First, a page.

Prerequisites: D- or better in Algebra II
Statistics I is an introductory course in statistics designed for students with a wide variety of vocational interests and applications are taken from many fields. This course introduces the fundamental ideas of observational/experimental design, displaying and summarizing data in both graphical and numerical forms, linear regression, probability, and discrete distributions. Connections to the fields of medicine, psychology, business, economics, the sciences, and much more will be made. A graphing calculator will be used daily to assist in the work. This course is ideal for students who intend to major in non-math/science fields in college.
Prerequisite: D- or better in Statistics I
This course is a continuation of Statistics I and introduces the fundamental ideas of statistical inference including Confidence Intervals and Hypothesis Testing. Topics include the normal distribution, sampling distributions, one and two sample confidence intervals and hypothesis testing for means and proportions, and Chi-Squared testing. It is a graphing-calculator based course and will allow students to analyze data that was collected in class. The course is designed for students with a wide variety of vocational interests, and applications are taken from many fields and is encouraged for students who intend to major in non-math/science fields in college.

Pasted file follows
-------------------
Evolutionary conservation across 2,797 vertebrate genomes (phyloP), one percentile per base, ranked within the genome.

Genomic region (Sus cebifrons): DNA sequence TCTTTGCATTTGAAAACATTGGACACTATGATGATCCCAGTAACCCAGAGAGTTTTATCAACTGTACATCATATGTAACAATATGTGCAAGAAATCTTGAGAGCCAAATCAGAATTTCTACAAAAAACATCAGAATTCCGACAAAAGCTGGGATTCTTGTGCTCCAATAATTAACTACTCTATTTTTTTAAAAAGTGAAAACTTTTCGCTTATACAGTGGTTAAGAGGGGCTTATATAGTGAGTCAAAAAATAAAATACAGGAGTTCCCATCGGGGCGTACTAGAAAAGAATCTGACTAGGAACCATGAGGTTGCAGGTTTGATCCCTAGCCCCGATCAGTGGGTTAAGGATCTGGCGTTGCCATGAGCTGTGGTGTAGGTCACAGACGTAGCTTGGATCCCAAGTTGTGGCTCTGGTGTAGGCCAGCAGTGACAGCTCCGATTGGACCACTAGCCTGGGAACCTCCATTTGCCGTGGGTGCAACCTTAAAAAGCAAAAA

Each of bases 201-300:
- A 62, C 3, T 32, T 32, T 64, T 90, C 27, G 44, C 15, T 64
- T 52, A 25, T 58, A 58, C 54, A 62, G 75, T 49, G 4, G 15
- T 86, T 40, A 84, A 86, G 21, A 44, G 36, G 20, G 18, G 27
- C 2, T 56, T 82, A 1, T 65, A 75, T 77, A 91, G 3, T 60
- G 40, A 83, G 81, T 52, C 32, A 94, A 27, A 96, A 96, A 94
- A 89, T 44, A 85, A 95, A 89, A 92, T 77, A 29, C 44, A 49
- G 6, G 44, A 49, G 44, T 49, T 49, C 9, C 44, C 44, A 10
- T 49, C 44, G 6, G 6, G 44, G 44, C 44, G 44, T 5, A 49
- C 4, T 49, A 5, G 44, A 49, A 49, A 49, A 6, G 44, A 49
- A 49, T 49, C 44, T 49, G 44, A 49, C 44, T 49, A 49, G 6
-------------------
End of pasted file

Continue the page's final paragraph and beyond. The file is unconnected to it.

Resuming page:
Grades: 11, 12
Prerequisite: C+ or better in each semester of Honors Algebra II or B+ or better in each semester of Algebra II
The purpose of the AP® Statistics course is to introduce major concepts and tools for collecting, analyzing, and drawing conclusions from data. There are four broad conceptual themes:
- Exploring Data: Describing patterns and departures from patterns
- Sampling and Experimentation: Planning and conducting a study
- Anticipating Patterns: Exploring random phenomena using probability and simulation
- Statistical Inference: Estimating population parameters and hypotheses testing
Students who successfully complete the course and pass the AP® exam may be eligible to receive college credit for a one-semester introductory college statistics course.
Grades: 11, 12
Prerequisite: B- or better in each semester of Algebra II or C or better in each semester of Honors Algebra II
This course includes the study of trigonometry, analysis of functions with graphing including linear, absolute value, rational, irrational, quadratic and higher powers, log, an introduction to vectors, polar, and parametric functions and graphing. The course concludes with an introduction to calculus covering limits, continuity and basic derivatives.